Thursday, April 29, 2010

Hoop Houses in Place & Ready to Grow

I finally completed the construction of my hoop houses yesterday and put them into place just in time to beat the storm. 80 degrees yesterday and snowing this moring. Welcome to the Mile High City!

My last hoop houses were destroyed so I made new ones that were slightly larger. I'm getting very anxious to get my pumpkin plants into the ground but the weather here in Denver is going to be around freezing at night for the next few days so I'm holding off for now. I'm concerned about the plants roots getting bound so I will probably put them in the hoop houses on Saturday with some heat sources to get them going.

Monday, April 26, 2010

Pumpkin Plant Update

I'm getting very anxious to get my pumpkin plants in the ground. The plants have gotten large enough now that it is getting difficult to get them under the grow lights. This morning we woke up to snow on the ground in Denver and the large range forecast is for temperatures around freezing this coming weekend. I'm debating putting them in the ground on Wednesday. I can keep the plants warm enough that they should survive but I'm struggling with whether it would be better to keep them in their puts a few more days or get them going in the ground. I re potted the plants on Saturday but I don't think I can go much beyond this coming Saturday before I run the risk of getting the roots bound up.

Below are pictures of all of the plants except for the 1528 Starr. Click on the picture for a larger view. The first one is of all of the plants. It is interesting to see how similar the last two plants and the first two plants are. The first plant is the 1236 Harp. The second plant is the 1161 Rodonis. Although they are separated by three generations, genetically they are pretty much the same with 1068 and 998/1231 in them. Other than the 1236 has the crinkled leaves those two plants are almost identical in size and shape. The next two plants are the 1129 Orleck and the 1316 Harp. Both of these plants have 985 in them so I would guess that is where the larger leaves are coming from. The 1528 is equally doing well but the wind started to come up when I was taking these pictures so it didn't make it outside. All of my plants are ahead of my plants from last year at the same number of days but they are a touch behind where I think they should be. I'm not sure my grow lights have enough wattage and the weather outside has been cold, overcast and windy so they haven't gotten much direct sunlight yet. The color on all of the plants look good however so they aren't doing to bad. Leave a comment below to tell me which one's you think I should grow...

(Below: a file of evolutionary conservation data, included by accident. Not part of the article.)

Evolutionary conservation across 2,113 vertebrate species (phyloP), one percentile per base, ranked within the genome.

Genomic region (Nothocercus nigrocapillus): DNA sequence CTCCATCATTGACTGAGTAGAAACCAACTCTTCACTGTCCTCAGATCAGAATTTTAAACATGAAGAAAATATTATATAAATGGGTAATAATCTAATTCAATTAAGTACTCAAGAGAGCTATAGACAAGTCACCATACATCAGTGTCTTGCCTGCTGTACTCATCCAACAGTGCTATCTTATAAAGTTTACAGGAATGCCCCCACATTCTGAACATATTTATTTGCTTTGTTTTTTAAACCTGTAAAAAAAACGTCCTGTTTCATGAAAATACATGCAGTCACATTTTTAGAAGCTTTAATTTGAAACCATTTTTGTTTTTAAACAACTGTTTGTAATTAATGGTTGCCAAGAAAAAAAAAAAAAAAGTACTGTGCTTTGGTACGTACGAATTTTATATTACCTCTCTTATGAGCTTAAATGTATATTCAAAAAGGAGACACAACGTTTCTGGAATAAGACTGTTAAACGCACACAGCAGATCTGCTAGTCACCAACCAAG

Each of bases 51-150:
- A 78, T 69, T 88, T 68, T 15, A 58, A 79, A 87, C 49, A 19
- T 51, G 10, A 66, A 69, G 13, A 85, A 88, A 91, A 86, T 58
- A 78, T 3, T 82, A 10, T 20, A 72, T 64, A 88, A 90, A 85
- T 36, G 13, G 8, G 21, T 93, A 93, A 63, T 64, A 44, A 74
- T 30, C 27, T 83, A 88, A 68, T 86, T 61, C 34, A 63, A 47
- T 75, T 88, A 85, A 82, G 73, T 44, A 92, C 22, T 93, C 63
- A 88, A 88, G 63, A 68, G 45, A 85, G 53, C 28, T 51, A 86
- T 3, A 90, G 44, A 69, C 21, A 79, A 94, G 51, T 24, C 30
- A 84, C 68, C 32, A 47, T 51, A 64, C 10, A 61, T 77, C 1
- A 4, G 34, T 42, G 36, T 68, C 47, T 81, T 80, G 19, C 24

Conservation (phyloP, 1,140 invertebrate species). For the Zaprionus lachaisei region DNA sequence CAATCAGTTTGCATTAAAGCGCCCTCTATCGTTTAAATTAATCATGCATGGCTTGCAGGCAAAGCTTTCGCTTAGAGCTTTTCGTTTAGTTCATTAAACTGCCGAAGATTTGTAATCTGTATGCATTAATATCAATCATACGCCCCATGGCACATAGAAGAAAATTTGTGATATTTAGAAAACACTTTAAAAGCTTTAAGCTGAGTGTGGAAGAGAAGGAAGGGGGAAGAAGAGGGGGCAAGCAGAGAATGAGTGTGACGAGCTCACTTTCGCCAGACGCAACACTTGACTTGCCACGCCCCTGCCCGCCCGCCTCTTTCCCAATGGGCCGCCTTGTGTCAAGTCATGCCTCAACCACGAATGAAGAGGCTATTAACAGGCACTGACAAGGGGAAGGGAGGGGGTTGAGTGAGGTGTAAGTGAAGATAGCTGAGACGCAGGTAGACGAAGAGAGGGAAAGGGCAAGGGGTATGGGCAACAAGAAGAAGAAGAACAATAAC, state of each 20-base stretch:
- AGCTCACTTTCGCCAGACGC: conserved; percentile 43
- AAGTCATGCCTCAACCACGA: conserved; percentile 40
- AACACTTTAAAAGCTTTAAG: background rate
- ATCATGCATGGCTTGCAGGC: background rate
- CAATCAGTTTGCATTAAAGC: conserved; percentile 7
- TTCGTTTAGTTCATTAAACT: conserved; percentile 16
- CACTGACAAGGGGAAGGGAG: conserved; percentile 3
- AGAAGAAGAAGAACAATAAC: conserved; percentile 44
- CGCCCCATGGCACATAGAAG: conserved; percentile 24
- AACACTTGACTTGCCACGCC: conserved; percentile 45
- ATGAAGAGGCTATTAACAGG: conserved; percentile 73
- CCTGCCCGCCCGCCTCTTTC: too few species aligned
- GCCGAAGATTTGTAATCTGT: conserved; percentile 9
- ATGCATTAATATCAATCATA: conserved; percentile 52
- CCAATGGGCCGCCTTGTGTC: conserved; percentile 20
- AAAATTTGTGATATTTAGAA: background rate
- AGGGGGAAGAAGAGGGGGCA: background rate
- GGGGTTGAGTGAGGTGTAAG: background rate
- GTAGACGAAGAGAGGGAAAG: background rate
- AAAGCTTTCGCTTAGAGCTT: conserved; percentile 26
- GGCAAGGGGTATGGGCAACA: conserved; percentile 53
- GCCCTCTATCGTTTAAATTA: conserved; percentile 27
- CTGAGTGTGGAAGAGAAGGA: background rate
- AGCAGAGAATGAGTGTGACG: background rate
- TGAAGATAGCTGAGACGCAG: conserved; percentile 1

Monday, April 19, 2010

Pumpkin Plants at 4-6 Days Old

I started soaking my seeds last Monday and Wednesday and now the pumpkin plants are 4-6 days old since the germinating process began. To the right is a picture of all of the plants except for the 1019. 1316 and 1129 are the biggest so far, but the 1528 is on par with those two even though it is two days younger. 1161 is a bit small and the 1236 has those funny crinkled leaves. The weather here in Denver is beautiful so I decided to let them all do a little sunbathing today. Click the picture for a larger view.

Saturday, April 17, 2010

Kids Excited to See Their Pumpkin Plant Pop Through the Soil